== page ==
MR NELSON:  I think that one of the things that I’ve always wanted to do is challenge myself and kind of try to make different films in some way.  A Place of Our Own, the film that you mentioned, is my only personal film.  It was a film kind of about the black middle class and centered on Martha’s Vineyard.  It came about because at the time I made the film – I think I started in 2000, 2001 – it was hard with – to, as an African American, talk about being middle class.  Everybody had to be from the projects, and if you weren’t, you surely didn’t admit it.  And my father was a dentist and my mother was a librarian and that’s what I come from, and I’m African American.  And so we wanted to try to figure out how to make a film about people like me, and we settled on doing a film about – and it started out being a film about black resorts and black resorts in general around the country, and we couldn’t raise enough money.  So then we centered it on Martha’s Vineyard.  But again, it’s that – I’m really taking it one film at a time.

For a long time, my company Firelight and I did one film at a time.  So we did A Place of Our Own, then we did The Murder of Emmett Till, then we did something else.  And that’s what we did.  And just recently, in the last probably four or five years, since it’s been – the documentary world has really changed and exploded, we made the decision to kind of expand and do more than one thing at once.

MR NICKS:  I mean, was there a point where you understood how this was shaping up thematically, your body of work, the direction that it was heading in?  Or was it an organic thing that was done without intention?  How would you describe that?

MR NELSON:  Yeah, I think it was done without intention.  So I know that you started talking about a trilogy, at least maybe before the first film, The Waiting Room, but certainly really quickly afterwards I think.  We never thought about that.  We never thought about trying to make a bunch of civil rights films or whatever.

We – I worked a lot.  I made, like, seven films for a show on PBS called American Experience.  And the great thing about them is they would try to do quality films, but also they would come up with all the money.  So they would give you – they would give me all the money to make a film.  And for most of the films, we pitched the film to American Experience.  So we were doing a film on Marcus Garvey that they then put in money and bought, and then we said, “Oh, what about a film on Emmett Till?”  And then we said, “What about a film on Jonestown?” et cetera, et cetera, et cetera.  And so we did a number of films for them.

I think that one of the things that happened was that when we did The Murder of Emmett Till, who was an African American boy who was killed in the South in 1955, we found that there were still people alive – this was, again, in 2000 or so – still people alive who knew Emmett Till, and were there when he was kidnapped, and were part of the case, and that we really had hit a sweet spot, because the footage from 1955 just looks so good.  It like – it just is like – it’s great, and it’s all shot on film.  And then there were people who were still alive who could tell this story and tell the story really passionately because it was something that changed their lives.  And we’re like, oh, that’s really the – a sweet spot.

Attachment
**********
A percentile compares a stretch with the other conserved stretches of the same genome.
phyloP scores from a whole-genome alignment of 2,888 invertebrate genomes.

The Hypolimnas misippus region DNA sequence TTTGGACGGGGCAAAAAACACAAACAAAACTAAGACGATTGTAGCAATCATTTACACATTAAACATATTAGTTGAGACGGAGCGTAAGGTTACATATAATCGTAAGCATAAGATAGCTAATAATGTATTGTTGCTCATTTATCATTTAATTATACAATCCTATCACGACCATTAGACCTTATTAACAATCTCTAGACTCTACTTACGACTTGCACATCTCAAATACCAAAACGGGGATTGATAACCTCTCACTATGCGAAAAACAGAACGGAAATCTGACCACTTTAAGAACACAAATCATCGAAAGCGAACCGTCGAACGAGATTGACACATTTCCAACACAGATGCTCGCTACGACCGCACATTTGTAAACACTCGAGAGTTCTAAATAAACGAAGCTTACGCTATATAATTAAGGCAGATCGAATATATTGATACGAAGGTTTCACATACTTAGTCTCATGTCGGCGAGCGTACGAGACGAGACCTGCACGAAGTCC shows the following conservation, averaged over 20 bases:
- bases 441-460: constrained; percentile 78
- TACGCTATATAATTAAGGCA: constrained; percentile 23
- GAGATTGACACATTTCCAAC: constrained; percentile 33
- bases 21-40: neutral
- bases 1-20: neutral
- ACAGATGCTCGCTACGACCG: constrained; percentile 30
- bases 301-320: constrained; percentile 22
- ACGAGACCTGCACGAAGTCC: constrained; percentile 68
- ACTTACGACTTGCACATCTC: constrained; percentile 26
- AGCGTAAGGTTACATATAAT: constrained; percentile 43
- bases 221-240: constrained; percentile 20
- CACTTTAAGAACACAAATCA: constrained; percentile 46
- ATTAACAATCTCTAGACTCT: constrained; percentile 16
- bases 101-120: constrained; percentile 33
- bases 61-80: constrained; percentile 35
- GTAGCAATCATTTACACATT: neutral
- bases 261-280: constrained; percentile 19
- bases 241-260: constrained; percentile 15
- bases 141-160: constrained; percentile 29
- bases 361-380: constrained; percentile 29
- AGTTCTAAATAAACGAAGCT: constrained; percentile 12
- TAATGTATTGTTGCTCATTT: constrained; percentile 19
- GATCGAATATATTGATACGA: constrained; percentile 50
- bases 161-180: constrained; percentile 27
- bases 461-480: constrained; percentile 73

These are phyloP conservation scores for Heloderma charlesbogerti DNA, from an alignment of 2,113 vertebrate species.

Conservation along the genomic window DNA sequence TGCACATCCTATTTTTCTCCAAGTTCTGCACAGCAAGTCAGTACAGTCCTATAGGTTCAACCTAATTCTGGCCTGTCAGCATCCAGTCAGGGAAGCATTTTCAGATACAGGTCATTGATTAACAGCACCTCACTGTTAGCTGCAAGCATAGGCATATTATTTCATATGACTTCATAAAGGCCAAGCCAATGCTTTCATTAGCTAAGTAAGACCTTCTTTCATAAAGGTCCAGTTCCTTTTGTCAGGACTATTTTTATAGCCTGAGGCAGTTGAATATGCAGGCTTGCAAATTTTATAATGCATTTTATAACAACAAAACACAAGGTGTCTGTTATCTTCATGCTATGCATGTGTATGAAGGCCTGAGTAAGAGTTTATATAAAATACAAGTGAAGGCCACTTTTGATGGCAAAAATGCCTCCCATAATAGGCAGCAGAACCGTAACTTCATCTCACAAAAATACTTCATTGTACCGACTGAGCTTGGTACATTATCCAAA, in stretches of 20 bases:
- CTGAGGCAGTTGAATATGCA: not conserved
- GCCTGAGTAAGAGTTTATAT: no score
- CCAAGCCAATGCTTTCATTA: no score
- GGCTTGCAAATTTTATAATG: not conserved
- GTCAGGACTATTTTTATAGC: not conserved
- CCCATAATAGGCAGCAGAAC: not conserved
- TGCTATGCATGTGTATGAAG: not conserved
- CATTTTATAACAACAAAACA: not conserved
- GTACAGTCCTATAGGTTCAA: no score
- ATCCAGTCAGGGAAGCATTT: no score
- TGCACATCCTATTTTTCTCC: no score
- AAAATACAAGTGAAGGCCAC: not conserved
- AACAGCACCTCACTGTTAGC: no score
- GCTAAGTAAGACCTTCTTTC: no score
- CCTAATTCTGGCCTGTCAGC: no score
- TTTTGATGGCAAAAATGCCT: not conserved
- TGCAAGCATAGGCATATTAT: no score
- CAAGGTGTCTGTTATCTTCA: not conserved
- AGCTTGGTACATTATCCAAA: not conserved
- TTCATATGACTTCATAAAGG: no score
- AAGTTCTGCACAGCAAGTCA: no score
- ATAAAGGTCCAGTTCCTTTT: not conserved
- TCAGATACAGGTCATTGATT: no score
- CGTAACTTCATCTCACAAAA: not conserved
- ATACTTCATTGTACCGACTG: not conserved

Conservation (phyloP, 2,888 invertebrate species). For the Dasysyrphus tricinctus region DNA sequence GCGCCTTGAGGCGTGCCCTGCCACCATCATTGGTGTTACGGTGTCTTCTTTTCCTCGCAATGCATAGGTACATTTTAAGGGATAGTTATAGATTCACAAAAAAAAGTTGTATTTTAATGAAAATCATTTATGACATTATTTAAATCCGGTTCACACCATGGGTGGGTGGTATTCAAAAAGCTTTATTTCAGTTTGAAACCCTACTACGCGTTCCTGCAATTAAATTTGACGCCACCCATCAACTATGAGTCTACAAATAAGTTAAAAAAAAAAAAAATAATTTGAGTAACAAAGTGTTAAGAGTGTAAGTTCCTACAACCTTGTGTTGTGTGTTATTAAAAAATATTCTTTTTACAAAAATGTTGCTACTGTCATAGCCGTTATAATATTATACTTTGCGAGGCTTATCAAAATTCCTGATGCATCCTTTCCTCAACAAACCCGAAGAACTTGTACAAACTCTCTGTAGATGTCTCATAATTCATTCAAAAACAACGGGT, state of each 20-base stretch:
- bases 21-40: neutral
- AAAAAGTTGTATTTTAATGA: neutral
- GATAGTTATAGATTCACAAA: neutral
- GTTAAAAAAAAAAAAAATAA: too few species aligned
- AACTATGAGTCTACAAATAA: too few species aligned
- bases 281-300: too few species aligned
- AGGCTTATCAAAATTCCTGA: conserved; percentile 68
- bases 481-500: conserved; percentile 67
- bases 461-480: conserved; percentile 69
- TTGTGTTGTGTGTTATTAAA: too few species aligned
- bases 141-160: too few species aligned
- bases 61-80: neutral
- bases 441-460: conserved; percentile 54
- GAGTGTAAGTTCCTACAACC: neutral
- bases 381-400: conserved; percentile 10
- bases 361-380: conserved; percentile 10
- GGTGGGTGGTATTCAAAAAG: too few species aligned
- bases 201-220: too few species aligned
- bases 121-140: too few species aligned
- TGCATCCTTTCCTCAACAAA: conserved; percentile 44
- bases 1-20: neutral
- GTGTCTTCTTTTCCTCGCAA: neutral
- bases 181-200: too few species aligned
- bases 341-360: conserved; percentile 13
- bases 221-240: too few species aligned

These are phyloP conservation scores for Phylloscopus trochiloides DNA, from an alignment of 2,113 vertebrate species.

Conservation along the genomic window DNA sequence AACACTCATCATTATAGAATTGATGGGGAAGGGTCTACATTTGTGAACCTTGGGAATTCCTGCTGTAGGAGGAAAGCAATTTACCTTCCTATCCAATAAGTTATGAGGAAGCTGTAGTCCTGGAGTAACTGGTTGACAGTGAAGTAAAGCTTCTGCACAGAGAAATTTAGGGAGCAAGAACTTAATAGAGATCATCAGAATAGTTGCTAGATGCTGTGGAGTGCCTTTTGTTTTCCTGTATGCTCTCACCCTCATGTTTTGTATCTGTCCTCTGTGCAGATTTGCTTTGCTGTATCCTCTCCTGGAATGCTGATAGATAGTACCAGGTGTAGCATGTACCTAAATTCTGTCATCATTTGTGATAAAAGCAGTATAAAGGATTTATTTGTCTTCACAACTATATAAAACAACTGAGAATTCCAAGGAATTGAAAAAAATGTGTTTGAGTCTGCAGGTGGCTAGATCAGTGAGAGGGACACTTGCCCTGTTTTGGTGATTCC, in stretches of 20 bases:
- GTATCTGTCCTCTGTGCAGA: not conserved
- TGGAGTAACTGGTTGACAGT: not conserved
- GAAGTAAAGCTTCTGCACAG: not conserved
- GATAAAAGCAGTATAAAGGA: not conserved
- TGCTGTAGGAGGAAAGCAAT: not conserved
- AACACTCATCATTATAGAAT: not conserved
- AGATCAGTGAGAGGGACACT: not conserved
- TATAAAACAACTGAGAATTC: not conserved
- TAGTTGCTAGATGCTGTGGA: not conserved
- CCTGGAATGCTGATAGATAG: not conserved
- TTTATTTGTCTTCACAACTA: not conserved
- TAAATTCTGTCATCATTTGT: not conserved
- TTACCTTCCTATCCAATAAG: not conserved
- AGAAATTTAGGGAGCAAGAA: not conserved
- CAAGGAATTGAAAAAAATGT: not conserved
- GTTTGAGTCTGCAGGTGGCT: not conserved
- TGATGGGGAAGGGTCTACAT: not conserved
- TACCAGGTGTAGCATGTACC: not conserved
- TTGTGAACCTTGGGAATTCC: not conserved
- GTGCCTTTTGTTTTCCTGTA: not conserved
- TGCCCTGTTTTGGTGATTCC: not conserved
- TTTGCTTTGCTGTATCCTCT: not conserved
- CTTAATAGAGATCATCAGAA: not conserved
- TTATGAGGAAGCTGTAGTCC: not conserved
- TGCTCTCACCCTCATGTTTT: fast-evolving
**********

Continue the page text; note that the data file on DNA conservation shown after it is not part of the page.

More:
So in some ways – then we went on to make Freedom Riders and Freedom Summer and Jonestown, and other things that were kind of in that sweet spot where people were old, but not too old.

MR NICKS:  And you talked about how the documentary business or the landscape has changed radically.  And I can think when I came out of film school in ’99 from that point – and that’s roughly sort of tracked a lot of the bulk of your – I guess that second half of your career.  What did you see in terms of the receptiveness to funders in the marketplace, the interest, like, who cared about these stories?  Did you see a shift or a change in your ability to raise money for these projects – how easy it was, how difficult it was – based on kind of what was happening in the documentary business?

MR NELSON:  Yeah, I think that’s a many-faceted question, and I want to make sure that we hit at least on a few of them.  That – it – so much has changed.  So when I started making films, I mean, I graduated from film school in like 1976, right, so a long time ago.  And there were only three networks – there was CBS, NBC, and ABC, and that was it.  HBO did not exist.  And then there was PBS, and ABC, NBC, CBS did not hire independent filmmakers.  So if they wanted to make a documentary, which they hardly ever did, they would use their own producers, their news producers, and their news camera people, and make the film.  They didn’t hire Stanley Nelson or Pete Nicks to do their film.  So PBS was kind of the only outlet, and that’s kind of who we started working for.  And then HBO came in and started funding documentaries.

But I think really the huge change has probably really been in the last five years – 10 years certainly, but maybe only the last five years.  I think Sundance had a big deal to do with that, because they elevated documentaries in – equal to the fiction films.  So at Sundance, your film might get four or five plays, the fiction films get four or five plays.  They select 16 documentaries, they select 16 feature films.  They give you a swag bag, they give the fiction films a swag bag.

MR NICKS:  Yeah.